Susan Gilmour, PhD

Photo of Susan Gilmour


Phone: 484.476.8429

Fax: 484.476.2201

Office: R131

Department: Faculty

Association: Resident Faculty

Research Interests

  • cancer
  • tumor microenvironment and tumor modifiers
  • coagulation and cancer
  • tumor immune response
  • polyamine-targeted therapy
  • stem cells
  • arsenic-induced cancer
  • wound healing in skin
  •  Google Scholar page

About her work

Dr. Gilmour is defining mechanisms by which tumor modifiers, such as polyamines and thrombin, support and accelerate the development of cancer to a malignant, metastatic state. Her overriding goal is to translate her findings about the role of polyamines in cancer to polyamine-targeted therapies that can contribute to increased survival in cancer patients.

Awards and honors

  • Eli Lilly Fellowship, Rutgers University, Piscataway, NJ, 1981-83
  • U.S. Public Health Service Postdoctoral Fellowship, 1985-87
  • American Cancer Society Junior Faculty Award, 1991-94 

Current Appointments

  • 2001 to Present: Professor, Lankenau Institute for Medical Research
  • 2000 to Present: Associate Professor, Dept. of Pathology, Anatomy and Cell Biology, Thomas Jefferson University, Philadelphia
  • 2004 to Present:  Adjunct Professor of Graduate Biology, St. Joseph's University, Philadelphia
  • 2006 to Present:  Adjunct Professor of Pathology, Drexel University, Philadelphia
  • 2015-2017: Vice-chair and Chair, Polyamines Gordon Conference


  • B.A., Biology, University of Virginia, Charlottesville VA, 1975
  • ASCP Board Certified in Medical Technology, 1977
  • Ph.D. Toxicology, Rutgers University, Piscataway NJ, 1984
  • Postdoctoral Fellow, The Wistar Institute, Philadelphia PA, 1984-87 


Polyamines and thrombin modify cancer cells to drive the development of malignant and metastatic tumors.

Polyamines are ubiquitous, small molecules that are essential for all cell growth and proliferation. Their cellular content is highly regulated in normal cells, and their dysregulation contributes to many disease states. The polyamines that are synthesized in mammalian cells are putrescine, spermidine and spermine.

Thrombin is an enzyme in blood plasma that causes the clotting of blood by converting fibrinogen to fibrin. Thrombin is generated as the result of a cascade of coagulation factors.  Many of these coagulation factors are increased in tumor cells, resulting in the generation of thrombin and increased thrombotic complications (pulmonary embolism and blood clots) in cancer patients.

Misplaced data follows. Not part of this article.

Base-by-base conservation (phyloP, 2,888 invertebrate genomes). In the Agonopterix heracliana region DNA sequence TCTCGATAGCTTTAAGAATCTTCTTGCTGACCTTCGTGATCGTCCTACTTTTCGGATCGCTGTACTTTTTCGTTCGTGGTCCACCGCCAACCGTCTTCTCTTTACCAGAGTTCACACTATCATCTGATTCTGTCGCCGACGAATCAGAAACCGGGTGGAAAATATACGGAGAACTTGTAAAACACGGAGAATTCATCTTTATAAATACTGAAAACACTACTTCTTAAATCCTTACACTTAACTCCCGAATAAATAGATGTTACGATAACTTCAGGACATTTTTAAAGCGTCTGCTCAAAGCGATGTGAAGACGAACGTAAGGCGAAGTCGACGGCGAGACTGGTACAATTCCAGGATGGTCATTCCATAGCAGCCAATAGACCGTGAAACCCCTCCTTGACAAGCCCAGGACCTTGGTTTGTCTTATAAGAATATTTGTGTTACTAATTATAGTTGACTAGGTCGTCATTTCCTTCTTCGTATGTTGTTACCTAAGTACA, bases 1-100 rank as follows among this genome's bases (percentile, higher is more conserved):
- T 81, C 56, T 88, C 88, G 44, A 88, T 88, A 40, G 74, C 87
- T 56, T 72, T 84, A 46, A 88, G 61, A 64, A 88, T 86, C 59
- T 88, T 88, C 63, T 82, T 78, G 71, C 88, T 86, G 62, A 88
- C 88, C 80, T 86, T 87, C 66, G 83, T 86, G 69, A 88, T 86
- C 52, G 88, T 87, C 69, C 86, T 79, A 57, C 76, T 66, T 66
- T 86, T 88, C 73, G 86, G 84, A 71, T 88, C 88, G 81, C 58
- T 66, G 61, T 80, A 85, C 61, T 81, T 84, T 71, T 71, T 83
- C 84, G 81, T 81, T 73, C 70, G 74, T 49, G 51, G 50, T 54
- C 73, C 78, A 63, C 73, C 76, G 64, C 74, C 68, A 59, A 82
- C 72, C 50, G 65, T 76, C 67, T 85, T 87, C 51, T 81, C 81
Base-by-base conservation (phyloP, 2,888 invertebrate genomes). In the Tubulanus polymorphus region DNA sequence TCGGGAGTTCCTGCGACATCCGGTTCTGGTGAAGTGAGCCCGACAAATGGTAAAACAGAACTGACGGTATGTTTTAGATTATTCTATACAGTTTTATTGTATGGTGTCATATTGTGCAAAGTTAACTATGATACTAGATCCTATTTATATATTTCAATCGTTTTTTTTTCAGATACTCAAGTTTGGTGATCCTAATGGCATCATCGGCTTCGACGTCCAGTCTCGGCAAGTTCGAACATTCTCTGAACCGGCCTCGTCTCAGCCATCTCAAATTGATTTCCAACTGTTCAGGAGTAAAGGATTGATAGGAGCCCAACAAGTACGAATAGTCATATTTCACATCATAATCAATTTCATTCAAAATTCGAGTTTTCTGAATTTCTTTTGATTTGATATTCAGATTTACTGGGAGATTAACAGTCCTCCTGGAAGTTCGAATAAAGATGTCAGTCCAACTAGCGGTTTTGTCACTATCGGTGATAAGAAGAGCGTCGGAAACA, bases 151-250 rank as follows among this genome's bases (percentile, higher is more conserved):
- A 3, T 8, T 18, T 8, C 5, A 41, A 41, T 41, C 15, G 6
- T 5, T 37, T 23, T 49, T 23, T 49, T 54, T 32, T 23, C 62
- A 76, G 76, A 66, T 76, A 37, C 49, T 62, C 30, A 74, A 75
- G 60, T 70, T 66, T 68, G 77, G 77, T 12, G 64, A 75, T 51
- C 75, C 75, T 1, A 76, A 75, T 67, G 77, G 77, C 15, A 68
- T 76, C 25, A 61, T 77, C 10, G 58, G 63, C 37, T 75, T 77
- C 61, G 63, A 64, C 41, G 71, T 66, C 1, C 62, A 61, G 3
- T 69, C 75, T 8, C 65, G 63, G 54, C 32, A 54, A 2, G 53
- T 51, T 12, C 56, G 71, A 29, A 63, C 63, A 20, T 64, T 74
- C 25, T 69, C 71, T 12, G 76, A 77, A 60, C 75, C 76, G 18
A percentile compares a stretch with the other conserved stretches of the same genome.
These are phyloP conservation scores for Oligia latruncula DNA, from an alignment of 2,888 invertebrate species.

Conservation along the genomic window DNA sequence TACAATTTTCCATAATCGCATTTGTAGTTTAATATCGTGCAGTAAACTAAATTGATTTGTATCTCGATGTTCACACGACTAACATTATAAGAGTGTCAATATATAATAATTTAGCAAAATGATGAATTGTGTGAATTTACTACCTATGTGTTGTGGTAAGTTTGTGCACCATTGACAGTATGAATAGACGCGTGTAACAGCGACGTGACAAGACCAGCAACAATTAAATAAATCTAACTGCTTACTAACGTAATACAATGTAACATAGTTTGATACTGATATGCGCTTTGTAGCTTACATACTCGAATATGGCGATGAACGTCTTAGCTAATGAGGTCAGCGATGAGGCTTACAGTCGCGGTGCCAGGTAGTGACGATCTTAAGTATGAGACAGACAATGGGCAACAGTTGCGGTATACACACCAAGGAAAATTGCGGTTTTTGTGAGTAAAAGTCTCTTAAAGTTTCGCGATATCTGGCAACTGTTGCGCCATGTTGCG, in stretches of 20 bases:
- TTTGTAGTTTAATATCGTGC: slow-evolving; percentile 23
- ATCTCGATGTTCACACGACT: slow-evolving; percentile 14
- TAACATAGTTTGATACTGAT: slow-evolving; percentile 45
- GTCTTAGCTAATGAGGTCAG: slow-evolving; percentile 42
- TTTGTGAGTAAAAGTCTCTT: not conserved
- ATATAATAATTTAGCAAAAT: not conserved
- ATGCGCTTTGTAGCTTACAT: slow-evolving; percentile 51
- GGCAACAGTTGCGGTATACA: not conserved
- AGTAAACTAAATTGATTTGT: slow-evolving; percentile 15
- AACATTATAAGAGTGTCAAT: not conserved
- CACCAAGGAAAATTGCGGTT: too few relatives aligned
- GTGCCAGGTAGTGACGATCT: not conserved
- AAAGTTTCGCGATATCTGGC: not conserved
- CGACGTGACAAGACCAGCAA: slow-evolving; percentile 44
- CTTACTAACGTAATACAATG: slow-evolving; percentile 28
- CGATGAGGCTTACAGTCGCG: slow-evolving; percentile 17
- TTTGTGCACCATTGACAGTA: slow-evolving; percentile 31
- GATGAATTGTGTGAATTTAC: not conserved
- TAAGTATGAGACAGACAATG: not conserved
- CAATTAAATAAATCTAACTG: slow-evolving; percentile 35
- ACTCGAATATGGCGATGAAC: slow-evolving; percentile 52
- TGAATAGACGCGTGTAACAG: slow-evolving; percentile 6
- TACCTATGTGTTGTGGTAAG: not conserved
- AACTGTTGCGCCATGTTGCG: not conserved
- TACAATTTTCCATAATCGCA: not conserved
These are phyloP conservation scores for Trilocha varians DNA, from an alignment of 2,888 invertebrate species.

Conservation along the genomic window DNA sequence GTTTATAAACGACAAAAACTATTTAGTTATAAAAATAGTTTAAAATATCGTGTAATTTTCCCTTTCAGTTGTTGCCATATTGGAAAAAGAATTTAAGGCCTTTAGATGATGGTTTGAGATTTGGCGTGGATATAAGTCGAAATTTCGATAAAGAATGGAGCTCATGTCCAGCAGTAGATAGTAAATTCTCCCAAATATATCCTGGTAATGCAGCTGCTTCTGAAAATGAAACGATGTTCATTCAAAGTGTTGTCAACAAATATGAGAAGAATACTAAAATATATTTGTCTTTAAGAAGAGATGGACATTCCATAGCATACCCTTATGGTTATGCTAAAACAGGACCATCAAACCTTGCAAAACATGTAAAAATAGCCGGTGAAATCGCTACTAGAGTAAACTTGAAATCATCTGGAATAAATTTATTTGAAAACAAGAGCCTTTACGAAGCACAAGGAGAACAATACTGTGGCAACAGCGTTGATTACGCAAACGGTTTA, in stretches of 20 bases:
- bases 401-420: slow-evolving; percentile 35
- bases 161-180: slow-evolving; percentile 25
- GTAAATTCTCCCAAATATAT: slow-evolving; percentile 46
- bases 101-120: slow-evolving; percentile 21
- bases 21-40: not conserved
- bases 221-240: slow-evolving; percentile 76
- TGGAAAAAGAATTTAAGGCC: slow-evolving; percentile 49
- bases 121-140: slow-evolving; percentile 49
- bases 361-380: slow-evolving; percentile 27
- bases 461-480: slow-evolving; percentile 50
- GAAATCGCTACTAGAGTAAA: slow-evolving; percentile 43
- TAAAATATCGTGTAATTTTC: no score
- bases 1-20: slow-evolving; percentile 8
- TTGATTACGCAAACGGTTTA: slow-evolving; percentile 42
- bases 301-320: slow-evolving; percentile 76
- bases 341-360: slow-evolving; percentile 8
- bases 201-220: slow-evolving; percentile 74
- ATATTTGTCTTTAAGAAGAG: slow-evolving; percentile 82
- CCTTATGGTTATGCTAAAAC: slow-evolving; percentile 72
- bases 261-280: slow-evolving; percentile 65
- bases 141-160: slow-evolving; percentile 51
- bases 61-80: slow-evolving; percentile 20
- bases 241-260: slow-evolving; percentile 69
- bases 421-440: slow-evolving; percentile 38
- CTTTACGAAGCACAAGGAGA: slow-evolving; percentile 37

Dr. Gilmour’s Research 

Polyamines are small molecules found in all cells. However, when compared to normal cells, the levels of polyamines are dramatically increased in tumor cells due to the tumor’s robust dependence on polyamines for growth and survival. Dr. Gilmour is elucidating mechanisms by which polyamines promote cancer by acting on the immune response, new blood vessel development (i.e., angiogenesis), and tissue-regenerating cells (i.e., stem cells).

Her work has demonstrated that increased polyamine levels activate a kind of tissue remodeling that is normally seen during wound healing and that promotes cancer development. That is, she has demonstrated that polyamines have a causal role in tumor development. Dr. Gilmour’s lab is testing a novel therapy to starve tumors of polyamines; the therapy involves blocking the synthesis of polyamines and the polyamine uptake system that brings polyamines from outside of the tumor cell into the cell. They recently demonstrated that this novel approach to polyamine depletion suppresses tumor growth in a T cell-dependent manner, highlighting a poorly appreciated role of polyamines as strong modulators of antitumor immune responses.

In addition, ongoing preclinical studies in collaboration with Dr. Otto Phanstiel at the University of Central Florida are investigating new polyamine-containing drugs that selectively enter and kill tumor cells in a “Trojan horse” approach.